He also ran a tourist boat on the Merrimack River, the Sabino.
“I knew Bruce first at Pease,” said Fowler. “We spent a lot of time at the gym together — he played basketball and I played baseball, but we both hung around the gym a lot. He was an active guy.”
After his tenure on the council in the early ‘70s, Brown moved to western Massachusetts. Regarding public life, he ran for the Statehouse there but was defeated, friends recall.
He returned to Newburyport, and in terms of civic life, he ran for the House against Cousins in 1992 in the Republican primary.
“I beat him, but it was a good campaign,” said Cousins yesterday. “We never had a bad word as a result of that race, and we always worked together well.”
Brown was remembered yesterday as a contributor to the community.
Judy Lacroix, former chairwoman of Yankee Homecoming, praised Brown for his work with that event.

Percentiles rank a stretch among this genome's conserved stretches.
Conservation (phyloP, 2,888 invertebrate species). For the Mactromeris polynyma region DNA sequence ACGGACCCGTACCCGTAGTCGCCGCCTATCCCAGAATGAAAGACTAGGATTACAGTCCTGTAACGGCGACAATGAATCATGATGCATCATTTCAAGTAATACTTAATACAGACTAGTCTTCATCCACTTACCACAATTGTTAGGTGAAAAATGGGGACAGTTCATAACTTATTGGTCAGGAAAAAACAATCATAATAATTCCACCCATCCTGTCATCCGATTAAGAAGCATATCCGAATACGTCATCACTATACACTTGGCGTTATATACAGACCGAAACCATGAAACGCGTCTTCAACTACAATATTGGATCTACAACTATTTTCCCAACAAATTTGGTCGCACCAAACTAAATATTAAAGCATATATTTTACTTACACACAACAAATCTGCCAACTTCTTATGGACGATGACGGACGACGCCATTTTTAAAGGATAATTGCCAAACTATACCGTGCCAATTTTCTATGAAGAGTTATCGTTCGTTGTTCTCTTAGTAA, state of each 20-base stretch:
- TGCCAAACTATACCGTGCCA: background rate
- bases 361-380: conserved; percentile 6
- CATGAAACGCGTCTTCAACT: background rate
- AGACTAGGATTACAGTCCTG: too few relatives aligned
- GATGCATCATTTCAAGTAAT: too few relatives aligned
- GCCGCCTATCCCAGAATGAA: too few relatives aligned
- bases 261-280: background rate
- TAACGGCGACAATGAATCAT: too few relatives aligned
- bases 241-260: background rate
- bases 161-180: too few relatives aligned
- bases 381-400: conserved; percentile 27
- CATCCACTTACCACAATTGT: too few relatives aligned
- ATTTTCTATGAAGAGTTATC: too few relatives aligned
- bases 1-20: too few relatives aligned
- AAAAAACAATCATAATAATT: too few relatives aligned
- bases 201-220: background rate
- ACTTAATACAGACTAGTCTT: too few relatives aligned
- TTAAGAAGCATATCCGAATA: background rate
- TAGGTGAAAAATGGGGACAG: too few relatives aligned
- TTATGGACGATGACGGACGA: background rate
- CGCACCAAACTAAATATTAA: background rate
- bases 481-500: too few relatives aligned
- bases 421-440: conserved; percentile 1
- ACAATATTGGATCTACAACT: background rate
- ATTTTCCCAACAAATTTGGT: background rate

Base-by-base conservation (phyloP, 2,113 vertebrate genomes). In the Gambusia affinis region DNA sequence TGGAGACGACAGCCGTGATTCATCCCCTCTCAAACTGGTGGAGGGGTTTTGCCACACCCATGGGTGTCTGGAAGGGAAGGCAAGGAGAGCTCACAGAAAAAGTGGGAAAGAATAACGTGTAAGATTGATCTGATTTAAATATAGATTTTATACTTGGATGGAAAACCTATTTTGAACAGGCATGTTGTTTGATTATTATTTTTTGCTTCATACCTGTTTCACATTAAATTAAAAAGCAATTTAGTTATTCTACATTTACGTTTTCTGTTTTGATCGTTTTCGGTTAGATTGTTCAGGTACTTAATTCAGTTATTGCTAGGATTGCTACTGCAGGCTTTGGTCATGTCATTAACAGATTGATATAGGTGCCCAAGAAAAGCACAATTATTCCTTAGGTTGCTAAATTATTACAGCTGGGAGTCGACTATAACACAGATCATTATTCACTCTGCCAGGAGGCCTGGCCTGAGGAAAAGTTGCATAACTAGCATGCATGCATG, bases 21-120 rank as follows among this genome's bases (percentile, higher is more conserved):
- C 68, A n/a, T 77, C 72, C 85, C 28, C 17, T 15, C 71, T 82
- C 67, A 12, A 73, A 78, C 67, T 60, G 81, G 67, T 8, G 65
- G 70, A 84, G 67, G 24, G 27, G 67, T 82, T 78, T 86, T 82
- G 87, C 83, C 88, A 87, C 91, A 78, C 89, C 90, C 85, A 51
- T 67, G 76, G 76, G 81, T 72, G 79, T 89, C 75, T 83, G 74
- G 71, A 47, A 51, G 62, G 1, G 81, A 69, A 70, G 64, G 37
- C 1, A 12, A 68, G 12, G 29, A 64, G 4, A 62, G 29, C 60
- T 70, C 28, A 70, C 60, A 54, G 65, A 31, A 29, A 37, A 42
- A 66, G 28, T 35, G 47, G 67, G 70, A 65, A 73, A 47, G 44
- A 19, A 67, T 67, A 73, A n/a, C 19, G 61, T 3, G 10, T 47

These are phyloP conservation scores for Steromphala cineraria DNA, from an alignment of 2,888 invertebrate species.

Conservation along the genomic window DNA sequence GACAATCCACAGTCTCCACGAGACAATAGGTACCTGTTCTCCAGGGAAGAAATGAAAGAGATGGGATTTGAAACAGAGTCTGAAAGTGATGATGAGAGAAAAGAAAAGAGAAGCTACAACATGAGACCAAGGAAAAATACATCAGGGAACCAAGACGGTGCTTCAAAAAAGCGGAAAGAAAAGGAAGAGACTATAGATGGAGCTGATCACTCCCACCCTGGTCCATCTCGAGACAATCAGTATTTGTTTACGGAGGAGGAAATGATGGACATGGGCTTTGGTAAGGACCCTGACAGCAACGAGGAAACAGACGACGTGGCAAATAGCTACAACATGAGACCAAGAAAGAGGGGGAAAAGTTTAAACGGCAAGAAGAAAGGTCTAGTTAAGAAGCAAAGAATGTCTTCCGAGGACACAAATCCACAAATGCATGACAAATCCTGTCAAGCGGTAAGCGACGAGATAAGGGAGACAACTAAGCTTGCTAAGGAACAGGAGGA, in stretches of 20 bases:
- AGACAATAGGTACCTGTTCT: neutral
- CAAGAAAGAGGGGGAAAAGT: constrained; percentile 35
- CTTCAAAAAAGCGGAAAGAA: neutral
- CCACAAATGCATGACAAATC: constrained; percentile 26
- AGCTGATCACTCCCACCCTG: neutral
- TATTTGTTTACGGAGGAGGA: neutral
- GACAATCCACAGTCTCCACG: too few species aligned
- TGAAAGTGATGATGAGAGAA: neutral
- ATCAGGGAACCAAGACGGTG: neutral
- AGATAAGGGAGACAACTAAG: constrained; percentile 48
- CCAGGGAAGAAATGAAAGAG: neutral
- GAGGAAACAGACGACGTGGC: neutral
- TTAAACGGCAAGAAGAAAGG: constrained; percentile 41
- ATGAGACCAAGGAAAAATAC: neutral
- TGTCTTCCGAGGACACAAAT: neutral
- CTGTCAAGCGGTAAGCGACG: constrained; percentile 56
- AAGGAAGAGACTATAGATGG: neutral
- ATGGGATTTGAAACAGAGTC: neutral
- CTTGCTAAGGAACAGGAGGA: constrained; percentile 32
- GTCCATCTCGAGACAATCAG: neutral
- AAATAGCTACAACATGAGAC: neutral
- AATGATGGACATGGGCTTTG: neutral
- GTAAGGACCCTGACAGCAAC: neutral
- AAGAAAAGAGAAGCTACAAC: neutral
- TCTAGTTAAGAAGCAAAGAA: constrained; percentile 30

“Bruce was a great volunteer, and he organized the annual collection at the parade for the Jimmy Fund,” she said.
Her son, Jason LaCroix, who himself was chairman of Yankee Homecoming, said, “Scott was chairman in 1982, and was on the board for many years. He was devoted to the Jimmy Fund collection at the parade, and only gave it up when his health deteriorated.
“He will be missed.”
When Scott Brown ran for the Senate two years ago, Brown was active in putting up signs and introducing his son to friends in the community.
“Bruce and Scott came to City Hall when Scott was running,” said Richard Jones, city clerk. “They worked well together, and Bruce was very much behind the campaign.”
The work on the campaign appeared to strengthen the bond between father and son.
Brown divorced when Scott Brown was 1. Scott Brown mostly lived in Wakefield with his mother, but spent portions of the summer on Plum Island with his father.